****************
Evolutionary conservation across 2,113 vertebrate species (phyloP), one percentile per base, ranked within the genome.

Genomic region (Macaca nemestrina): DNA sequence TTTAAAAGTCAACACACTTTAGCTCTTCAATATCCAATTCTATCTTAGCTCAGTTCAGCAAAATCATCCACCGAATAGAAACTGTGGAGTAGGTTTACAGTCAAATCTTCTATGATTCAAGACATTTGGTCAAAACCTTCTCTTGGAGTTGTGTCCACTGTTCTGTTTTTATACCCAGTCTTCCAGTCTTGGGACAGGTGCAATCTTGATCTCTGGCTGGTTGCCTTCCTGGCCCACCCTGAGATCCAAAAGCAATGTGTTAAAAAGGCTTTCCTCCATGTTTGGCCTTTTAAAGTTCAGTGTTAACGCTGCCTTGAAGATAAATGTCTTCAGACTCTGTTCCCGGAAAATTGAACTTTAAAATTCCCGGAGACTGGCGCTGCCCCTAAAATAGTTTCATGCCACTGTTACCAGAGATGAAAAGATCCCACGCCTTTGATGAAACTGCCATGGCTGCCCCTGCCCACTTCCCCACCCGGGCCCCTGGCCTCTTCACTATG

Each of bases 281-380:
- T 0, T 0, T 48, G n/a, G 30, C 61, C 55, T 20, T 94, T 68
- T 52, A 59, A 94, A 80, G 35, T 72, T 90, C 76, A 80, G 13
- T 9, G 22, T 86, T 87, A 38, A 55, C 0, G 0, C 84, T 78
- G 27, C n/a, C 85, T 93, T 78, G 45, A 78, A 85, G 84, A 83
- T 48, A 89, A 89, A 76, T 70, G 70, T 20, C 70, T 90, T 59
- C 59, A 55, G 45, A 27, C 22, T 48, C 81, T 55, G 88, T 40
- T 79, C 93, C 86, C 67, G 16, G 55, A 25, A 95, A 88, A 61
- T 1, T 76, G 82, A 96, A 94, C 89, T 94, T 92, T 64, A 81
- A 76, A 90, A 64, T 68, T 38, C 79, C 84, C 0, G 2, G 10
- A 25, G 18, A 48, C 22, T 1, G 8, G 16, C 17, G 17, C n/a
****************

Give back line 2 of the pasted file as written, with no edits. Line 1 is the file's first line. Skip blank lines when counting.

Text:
Genomic region (Macaca nemestrina): DNA sequence TTTAAAAGTCAACACACTTTAGCTCTTCAATATCCAATTCTATCTTAGCTCAGTTCAGCAAAATCATCCACCGAATAGAAACTGTGGAGTAGGTTTACAGTCAAATCTTCTATGATTCAAGACATTTGGTCAAAACCTTCTCTTGGAGTTGTGTCCACTGTTCTGTTTTTATACCCAGTCTTCCAGTCTTGGGACAGGTGCAATCTTGATCTCTGGCTGGTTGCCTTCCTGGCCCACCCTGAGATCCAAAAGCAATGTGTTAAAAAGGCTTTCCTCCATGTTTGGCCTTTTAAAGTTCAGTGTTAACGCTGCCTTGAAGATAAATGTCTTCAGACTCTGTTCCCGGAAAATTGAACTTTAAAATTCCCGGAGACTGGCGCTGCCCCTAAAATAGTTTCATGCCACTGTTACCAGAGATGAAAAGATCCCACGCCTTTGATGAAACTGCCATGGCTGCCCCTGCCCACTTCCCCACCCGGGCCCCTGGCCTCTTCACTATG